Autonomous vehicles could be great for seniors, says AARP
'This is a critical part of livable communities as we talk to mayors and other officials around the country'
At the North American International Auto show in Detroit, industry leaders are unveiling new driver aids — like sensors that help you park or merge lanes — all aimed to take the 'driver' out of driving.
Autonomous vehicles are all the rage this year, and some automakers are hoping those cars will catch on for the elderly.
The American Association of Retired Persons (AARP) held a panel discussion at the auto show Tuesday, with some interesting points on how to keep seniors in mind when it comes to design.
"This is a critical part of livable communities as we talk to mayors and other officials around the country," AARP's executive vice president Nancy LeaMond told the crowd.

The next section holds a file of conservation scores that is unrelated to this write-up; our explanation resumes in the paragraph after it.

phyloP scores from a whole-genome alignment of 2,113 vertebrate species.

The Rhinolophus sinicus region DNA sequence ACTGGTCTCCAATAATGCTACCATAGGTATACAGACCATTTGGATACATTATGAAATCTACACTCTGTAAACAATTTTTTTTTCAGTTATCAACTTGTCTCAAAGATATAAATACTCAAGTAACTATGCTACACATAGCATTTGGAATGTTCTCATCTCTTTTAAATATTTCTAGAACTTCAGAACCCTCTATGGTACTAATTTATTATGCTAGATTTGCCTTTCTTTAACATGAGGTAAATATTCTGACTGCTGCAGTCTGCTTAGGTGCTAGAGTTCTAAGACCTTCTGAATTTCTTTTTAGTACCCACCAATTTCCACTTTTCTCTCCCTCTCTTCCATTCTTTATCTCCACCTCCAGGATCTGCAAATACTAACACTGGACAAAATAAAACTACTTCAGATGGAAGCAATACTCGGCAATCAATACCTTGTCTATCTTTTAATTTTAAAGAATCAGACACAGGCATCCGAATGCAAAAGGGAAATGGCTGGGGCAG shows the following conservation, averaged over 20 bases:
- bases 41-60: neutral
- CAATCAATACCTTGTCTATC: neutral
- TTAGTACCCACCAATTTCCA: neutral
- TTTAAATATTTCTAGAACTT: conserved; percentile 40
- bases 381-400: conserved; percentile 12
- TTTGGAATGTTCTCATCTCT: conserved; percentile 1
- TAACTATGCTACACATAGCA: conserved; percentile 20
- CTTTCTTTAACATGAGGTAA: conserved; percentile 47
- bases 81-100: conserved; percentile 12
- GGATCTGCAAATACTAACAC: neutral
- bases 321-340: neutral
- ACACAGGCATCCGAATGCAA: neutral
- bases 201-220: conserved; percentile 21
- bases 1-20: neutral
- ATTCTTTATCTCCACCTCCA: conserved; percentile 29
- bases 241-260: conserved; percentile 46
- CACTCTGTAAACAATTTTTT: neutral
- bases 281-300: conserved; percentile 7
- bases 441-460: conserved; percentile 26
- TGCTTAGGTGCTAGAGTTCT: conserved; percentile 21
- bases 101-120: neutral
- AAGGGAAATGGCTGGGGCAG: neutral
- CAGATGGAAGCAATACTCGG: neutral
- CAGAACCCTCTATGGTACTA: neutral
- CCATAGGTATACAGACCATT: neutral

"To be successful, people of all ages will need to trust the machine to do the driving and right now there is a very significant trust gap. A full three-quarters of U.S. drivers of all ages report feeling afraid to ride in a self-driving car."
The self-driving cars could mean that seniors can be out 'driving' longer, allowing them to be more social.
Elizabeth Macnab with the Ontario Society of Senior Citizens' Organizations said that there are three keys to making autonomous vehicles work for seniors: cost, comfort, and commitment.
Macnab said the cars need to be affordable for seniors on a fixed income who, like many, will want a high tech vehicle at an affordable price.
These cars would also need to be accessible for seniors who use walking devices or mobility aids to get around, said Macnab.
And a brand would have to commit to training elderly people on how to properly use the car. She said that seniors would adapt like everyone else, but a true partnership between automakers and seniors could help the transition come faster.